ban.jpgGot this email from David Cassel that I thought was worth reprinting:

Saturday is the last day of “Banned Books Week,” the annual celebration of the right to read which publicizes struggles against book censorship. The American Library Association released their new list of the most-frequently challenged books, including the young-adult novel “ttyl,” the first novel structured entirely as a series of text messages. But ironically, today 7 of the 10 most-frequently challenged books aren’t available on the Kindle anyways, simply because publishers and Amazon haven’t agreed on acceptable distribution terms.

The list includes The Color Purple, To Kill a Mockingbird, and Catcher in the Rye – none of which are currently available in Amazon’s Kindle store. But there’s at least two books on the list that are available only in Amazon’s Kindle store: Amazon is touting the special 50th Anniversary edition of Lolita by Vladimir Nabokov as one of “many digital books exclusive to Kindle,” along with Midnight’s Children by Salman Rushdie.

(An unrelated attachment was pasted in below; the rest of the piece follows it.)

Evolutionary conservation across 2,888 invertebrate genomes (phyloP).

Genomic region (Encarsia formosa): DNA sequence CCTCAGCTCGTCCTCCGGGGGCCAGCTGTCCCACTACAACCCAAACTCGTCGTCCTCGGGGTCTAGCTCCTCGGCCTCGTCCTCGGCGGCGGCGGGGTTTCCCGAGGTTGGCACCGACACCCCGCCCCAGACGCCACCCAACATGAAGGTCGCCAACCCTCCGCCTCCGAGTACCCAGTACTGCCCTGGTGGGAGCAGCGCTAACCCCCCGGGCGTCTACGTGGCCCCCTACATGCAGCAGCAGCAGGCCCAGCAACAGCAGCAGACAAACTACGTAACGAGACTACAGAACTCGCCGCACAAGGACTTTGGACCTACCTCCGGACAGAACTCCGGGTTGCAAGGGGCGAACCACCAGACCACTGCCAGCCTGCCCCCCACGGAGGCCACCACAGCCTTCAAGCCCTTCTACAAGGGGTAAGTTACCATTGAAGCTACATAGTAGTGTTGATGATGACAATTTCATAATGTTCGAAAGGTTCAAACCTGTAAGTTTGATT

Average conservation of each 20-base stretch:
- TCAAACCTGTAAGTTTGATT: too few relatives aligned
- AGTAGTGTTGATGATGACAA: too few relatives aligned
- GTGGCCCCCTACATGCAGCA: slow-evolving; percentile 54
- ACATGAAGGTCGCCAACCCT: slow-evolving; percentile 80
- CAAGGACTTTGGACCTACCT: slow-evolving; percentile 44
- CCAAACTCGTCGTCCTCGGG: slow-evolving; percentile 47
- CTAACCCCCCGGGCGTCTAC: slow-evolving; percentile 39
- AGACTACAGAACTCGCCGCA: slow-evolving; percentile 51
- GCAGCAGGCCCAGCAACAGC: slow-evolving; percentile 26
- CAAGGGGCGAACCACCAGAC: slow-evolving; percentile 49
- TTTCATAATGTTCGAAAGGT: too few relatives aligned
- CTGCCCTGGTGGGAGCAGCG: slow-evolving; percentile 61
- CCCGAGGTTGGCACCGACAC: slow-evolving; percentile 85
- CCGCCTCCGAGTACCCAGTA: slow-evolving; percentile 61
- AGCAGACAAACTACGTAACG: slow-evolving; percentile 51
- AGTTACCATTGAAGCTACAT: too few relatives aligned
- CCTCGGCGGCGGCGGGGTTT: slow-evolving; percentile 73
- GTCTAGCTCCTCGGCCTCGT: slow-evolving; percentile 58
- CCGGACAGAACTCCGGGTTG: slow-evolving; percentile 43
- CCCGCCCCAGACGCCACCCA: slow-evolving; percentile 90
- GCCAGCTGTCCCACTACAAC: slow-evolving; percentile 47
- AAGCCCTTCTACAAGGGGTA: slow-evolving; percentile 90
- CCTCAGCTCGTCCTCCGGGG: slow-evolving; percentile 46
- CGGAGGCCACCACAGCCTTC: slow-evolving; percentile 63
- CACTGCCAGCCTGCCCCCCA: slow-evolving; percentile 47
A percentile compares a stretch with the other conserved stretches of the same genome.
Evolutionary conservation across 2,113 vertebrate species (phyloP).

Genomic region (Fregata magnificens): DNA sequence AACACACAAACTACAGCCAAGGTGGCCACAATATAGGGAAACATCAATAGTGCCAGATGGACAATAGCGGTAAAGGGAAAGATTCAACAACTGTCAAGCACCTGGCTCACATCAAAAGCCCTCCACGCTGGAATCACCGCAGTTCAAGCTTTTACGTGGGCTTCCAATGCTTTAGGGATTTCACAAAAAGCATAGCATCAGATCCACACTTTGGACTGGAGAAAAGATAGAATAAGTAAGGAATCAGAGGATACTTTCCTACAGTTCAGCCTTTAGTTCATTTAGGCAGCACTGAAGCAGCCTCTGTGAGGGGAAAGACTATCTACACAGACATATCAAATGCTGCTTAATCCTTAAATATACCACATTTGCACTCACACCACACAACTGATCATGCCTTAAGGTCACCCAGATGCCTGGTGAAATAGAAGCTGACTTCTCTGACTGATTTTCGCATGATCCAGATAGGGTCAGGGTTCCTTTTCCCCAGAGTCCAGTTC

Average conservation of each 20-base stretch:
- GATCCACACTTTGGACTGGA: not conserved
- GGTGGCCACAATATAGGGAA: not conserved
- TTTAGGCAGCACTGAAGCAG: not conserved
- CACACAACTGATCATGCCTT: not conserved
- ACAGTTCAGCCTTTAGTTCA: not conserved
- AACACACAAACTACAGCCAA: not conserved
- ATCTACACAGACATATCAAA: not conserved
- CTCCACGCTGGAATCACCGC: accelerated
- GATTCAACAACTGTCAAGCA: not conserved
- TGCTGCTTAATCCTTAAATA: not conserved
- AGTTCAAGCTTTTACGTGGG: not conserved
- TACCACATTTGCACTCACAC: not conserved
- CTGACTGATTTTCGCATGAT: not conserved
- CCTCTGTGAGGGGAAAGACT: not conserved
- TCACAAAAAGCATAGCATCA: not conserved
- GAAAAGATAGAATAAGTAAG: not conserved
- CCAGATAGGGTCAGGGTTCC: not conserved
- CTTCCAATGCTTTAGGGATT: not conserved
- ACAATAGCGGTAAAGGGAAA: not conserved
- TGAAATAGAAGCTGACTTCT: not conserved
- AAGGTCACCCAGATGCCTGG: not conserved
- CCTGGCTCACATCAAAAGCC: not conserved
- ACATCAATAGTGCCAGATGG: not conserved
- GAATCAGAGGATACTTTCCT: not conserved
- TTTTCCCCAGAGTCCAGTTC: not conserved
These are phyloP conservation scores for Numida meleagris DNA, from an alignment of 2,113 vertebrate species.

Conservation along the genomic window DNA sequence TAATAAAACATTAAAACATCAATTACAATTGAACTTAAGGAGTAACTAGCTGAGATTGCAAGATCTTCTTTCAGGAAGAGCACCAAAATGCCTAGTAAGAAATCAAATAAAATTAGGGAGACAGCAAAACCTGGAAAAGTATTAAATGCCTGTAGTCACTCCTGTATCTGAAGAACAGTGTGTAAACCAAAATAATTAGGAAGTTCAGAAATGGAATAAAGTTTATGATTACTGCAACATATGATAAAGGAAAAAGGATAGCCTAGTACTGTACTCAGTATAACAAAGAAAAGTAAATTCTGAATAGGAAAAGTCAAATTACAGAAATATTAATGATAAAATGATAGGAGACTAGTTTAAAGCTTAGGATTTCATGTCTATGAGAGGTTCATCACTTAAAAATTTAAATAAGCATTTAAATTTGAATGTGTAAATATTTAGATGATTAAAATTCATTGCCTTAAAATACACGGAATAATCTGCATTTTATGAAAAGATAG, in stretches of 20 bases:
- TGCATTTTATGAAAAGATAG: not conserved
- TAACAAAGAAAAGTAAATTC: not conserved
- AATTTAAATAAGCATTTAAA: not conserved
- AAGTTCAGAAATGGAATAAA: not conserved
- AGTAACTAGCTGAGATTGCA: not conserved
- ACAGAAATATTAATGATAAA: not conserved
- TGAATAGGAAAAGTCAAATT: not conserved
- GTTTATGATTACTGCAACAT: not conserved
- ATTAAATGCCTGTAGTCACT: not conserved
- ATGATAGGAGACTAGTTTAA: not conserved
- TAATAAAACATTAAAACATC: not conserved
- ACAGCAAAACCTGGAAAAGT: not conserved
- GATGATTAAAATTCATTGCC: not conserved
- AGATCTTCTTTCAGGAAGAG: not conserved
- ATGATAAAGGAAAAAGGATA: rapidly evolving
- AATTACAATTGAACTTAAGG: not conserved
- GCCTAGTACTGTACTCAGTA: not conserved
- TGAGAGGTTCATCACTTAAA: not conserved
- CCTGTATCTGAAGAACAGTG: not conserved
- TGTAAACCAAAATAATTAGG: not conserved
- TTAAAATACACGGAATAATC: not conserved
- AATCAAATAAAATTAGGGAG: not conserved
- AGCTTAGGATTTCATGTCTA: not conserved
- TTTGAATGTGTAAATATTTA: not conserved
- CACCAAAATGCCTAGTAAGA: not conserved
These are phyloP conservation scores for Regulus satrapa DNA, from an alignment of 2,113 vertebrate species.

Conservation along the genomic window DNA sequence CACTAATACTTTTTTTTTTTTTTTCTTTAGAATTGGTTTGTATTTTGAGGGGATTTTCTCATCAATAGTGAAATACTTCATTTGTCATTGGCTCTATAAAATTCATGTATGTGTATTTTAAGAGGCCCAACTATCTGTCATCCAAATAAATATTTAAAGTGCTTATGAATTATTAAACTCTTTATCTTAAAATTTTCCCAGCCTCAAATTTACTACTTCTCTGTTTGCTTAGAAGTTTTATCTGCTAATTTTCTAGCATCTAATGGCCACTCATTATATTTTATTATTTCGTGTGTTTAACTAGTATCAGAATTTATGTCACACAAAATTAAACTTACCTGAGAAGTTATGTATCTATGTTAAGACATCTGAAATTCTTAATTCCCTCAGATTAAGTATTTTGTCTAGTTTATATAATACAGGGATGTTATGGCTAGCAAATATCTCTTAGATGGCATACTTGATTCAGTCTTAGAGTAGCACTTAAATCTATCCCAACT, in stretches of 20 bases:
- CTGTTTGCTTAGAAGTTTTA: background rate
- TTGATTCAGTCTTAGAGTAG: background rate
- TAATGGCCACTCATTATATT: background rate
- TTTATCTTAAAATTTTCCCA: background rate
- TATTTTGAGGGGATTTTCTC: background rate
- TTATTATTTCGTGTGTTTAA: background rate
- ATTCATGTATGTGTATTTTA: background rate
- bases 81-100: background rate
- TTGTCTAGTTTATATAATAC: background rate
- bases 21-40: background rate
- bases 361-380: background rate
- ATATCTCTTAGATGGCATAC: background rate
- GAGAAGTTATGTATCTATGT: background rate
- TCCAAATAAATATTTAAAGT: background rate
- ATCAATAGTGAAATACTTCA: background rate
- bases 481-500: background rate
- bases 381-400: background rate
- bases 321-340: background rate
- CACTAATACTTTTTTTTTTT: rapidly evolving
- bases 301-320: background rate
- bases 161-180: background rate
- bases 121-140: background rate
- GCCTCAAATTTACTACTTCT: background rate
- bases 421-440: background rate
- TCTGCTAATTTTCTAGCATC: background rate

1. Hi Paul,
    Due to a dispute with the original publishers of these works over ebook royalties, Lolita and Midnight’s Children were published digitally by The Wylie Agency, which represents authors and estates responsible for hundreds of literary masterpieces.

    In this arrangement literary agent Andrew Wylie took on the additional role of publisher, distributing the ebooks exclusively through Amazon.

    Since August 24, when the Wylie Agency and publishers came to terms on royalties, these titles have been available for sale through a number of ebooksellers, including Kobo.

    Kobo’s proud to offer a wide selection of banned books, including Midnight’s Children and Lolita:

    Happy reading.

    Nathan R. Maharaj
    Manager, Merchandising
    Kobo Inc.

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